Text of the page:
Weight is closely linked to colon health and has been for quite some time. But that doesn’t necessarily mean it affects everyone the same way.
New research shows that different weight measurements for women and men may be better predictors of colon health complications.
Body Mass Index, or BMI, has long been associated with colon health risk. BMI is a measurement of body fat based on height and weight. A person with a BMI of 25 is considered overweight; 30+ is obese.
BMI seems to be a relatively accurate predictor of colon health in men. This does not seem to be the case for women.
A better indicator for women may be the waist-to-hip ratio (WHR), which is essentially a measurement of body fat in the midsection. However, it’s interesting to note that a slim person and an obese one can have the same waist-to-hip ratio.
To get a visual, an unhealthy waist-to-hip ratio resembles an apple. A healthier WHR would be a pear (smaller waist than hips).
The study, published in BMC Medicine, found that a higher BMI is dangerous for men. When BMI went from 25 to 30 in men, it led to a 23 percent higher risk for severe colon issues. The same increase was only tied to a 9 percent increase in women.
However, when WHR was taken, the same five-point increase was associated with a 25 percent higher risk of colon issues in women and only a 5 percent increase in men.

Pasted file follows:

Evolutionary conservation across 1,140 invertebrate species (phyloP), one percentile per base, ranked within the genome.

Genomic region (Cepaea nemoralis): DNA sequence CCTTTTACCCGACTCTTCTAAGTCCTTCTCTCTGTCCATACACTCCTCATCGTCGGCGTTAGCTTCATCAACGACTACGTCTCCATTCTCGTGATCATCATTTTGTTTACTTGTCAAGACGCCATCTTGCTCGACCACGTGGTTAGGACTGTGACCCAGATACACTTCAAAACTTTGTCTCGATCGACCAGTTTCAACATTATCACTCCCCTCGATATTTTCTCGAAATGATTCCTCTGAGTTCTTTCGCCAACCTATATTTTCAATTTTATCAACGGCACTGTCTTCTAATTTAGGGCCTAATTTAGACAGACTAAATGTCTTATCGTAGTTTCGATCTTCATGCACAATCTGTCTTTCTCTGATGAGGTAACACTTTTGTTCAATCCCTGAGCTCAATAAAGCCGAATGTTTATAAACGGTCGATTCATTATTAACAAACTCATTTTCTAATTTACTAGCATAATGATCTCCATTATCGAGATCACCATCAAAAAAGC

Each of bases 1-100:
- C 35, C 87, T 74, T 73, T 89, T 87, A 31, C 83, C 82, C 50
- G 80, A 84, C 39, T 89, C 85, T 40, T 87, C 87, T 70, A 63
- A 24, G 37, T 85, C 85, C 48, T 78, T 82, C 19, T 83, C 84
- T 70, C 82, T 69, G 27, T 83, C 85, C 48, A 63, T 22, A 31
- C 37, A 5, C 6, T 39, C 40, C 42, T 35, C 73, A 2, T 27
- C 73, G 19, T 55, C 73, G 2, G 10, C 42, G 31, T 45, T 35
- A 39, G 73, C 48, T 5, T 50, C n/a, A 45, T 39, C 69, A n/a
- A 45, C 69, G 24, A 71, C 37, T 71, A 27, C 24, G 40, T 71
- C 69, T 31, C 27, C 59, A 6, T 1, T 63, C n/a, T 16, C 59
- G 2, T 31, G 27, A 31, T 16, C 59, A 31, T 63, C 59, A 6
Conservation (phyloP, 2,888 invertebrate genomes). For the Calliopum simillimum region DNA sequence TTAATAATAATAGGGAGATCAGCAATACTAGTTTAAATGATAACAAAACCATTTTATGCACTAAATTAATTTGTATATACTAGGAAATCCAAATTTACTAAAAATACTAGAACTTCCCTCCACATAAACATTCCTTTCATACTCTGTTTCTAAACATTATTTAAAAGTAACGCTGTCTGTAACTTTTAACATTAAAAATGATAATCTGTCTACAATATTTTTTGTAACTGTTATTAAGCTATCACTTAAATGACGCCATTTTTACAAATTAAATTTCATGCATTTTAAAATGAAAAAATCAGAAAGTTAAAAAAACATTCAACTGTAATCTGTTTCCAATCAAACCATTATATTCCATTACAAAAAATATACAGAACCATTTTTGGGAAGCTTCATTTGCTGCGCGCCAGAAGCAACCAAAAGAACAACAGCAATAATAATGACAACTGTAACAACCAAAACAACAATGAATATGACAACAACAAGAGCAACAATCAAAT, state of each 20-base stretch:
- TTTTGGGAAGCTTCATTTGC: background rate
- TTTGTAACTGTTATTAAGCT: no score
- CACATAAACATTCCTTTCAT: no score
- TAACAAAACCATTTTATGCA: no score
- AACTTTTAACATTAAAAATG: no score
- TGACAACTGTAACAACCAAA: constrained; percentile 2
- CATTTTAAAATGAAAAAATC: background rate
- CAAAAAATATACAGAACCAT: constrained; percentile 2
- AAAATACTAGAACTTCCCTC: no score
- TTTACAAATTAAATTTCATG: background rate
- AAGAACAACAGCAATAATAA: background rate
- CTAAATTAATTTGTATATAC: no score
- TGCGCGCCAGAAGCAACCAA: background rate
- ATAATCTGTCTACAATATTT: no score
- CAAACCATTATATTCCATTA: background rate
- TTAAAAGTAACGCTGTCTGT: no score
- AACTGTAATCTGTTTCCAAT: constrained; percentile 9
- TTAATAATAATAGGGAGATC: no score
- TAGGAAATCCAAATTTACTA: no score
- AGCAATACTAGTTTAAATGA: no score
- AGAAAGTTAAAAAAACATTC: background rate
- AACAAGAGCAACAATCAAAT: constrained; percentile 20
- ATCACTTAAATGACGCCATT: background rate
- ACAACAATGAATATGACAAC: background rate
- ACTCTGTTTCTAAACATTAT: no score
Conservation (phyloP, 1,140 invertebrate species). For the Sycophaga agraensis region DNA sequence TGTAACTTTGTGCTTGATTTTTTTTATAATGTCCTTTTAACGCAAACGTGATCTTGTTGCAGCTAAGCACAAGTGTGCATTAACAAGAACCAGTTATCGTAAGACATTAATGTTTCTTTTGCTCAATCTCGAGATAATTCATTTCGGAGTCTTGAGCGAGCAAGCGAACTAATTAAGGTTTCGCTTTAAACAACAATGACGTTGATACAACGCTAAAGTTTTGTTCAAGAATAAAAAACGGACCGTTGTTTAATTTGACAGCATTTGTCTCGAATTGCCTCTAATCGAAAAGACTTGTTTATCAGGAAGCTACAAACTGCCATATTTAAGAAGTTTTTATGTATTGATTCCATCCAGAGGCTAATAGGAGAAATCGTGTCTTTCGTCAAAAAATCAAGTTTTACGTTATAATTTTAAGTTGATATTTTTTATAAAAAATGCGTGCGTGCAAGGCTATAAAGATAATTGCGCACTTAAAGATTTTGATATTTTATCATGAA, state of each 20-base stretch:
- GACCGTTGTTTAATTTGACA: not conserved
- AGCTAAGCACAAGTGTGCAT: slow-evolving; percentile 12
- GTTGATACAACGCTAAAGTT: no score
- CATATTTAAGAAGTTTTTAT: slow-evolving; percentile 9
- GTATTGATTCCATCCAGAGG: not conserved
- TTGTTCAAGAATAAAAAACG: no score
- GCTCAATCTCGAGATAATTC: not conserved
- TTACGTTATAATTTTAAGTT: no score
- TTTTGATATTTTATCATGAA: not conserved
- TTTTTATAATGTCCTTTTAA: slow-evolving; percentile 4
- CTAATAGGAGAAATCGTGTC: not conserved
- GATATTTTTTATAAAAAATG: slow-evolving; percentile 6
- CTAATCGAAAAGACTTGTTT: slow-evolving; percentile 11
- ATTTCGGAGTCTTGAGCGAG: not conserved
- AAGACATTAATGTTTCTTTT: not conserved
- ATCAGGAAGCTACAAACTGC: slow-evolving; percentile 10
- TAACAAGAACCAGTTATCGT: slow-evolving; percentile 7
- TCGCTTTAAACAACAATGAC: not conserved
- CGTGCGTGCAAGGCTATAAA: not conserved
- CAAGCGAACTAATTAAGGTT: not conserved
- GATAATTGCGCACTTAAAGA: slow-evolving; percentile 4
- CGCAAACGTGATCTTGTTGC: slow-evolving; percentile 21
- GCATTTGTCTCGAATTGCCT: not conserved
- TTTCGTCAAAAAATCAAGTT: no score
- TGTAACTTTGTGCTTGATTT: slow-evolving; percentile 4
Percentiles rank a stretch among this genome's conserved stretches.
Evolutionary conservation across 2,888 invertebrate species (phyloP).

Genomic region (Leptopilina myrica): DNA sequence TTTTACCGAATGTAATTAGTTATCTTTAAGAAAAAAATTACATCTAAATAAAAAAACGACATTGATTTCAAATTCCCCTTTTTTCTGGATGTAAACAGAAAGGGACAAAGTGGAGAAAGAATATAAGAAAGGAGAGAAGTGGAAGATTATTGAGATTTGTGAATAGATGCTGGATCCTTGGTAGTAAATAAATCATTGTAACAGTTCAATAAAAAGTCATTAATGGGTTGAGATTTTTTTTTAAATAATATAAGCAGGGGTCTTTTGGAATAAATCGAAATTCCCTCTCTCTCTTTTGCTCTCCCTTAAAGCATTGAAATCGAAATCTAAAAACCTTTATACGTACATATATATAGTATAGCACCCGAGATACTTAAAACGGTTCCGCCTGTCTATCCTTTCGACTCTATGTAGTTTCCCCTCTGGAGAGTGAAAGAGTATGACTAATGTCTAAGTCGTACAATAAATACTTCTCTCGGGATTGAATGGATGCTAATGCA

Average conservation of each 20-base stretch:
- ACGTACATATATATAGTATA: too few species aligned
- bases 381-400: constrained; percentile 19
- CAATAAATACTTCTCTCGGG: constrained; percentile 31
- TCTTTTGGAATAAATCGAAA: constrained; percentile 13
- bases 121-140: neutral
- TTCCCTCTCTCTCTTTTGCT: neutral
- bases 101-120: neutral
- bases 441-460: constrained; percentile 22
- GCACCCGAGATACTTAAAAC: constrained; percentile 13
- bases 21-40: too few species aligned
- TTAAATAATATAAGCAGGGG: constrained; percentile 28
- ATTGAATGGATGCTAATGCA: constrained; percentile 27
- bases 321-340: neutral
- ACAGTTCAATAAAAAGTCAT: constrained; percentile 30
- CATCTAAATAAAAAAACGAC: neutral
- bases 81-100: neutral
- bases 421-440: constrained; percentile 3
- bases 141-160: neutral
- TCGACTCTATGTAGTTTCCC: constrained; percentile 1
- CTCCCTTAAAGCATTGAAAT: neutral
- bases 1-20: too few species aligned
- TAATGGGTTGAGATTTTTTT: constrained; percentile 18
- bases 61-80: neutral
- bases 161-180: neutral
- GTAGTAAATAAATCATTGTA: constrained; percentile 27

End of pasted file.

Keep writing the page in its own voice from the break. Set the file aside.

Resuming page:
The findings suggest that body fat plays a role in colon health. However, the distribution may play a role in determining the risk between men and women.
It is unclear exactly how body fat content and distribution influence colon health. However, there are lifestyle habits that may concurrently contribute to both fat accumulation and an unhealthy colon.
For example, processed foods and those high in sugar and unhealthy fats contribute to weight gain and unhealthy gut bacteria. On the other hand, fiber-rich heart-healthy diets contribute to weight loss and are associated with better colon health.
Exercise is also closely associated with healthier colons and lower levels of body fat.
The takeaway here is to pay attention to total body fat and how it is distributed if you’re interested in colon health. Do your best to make healthy lifestyle choices to cut weight through the midsection.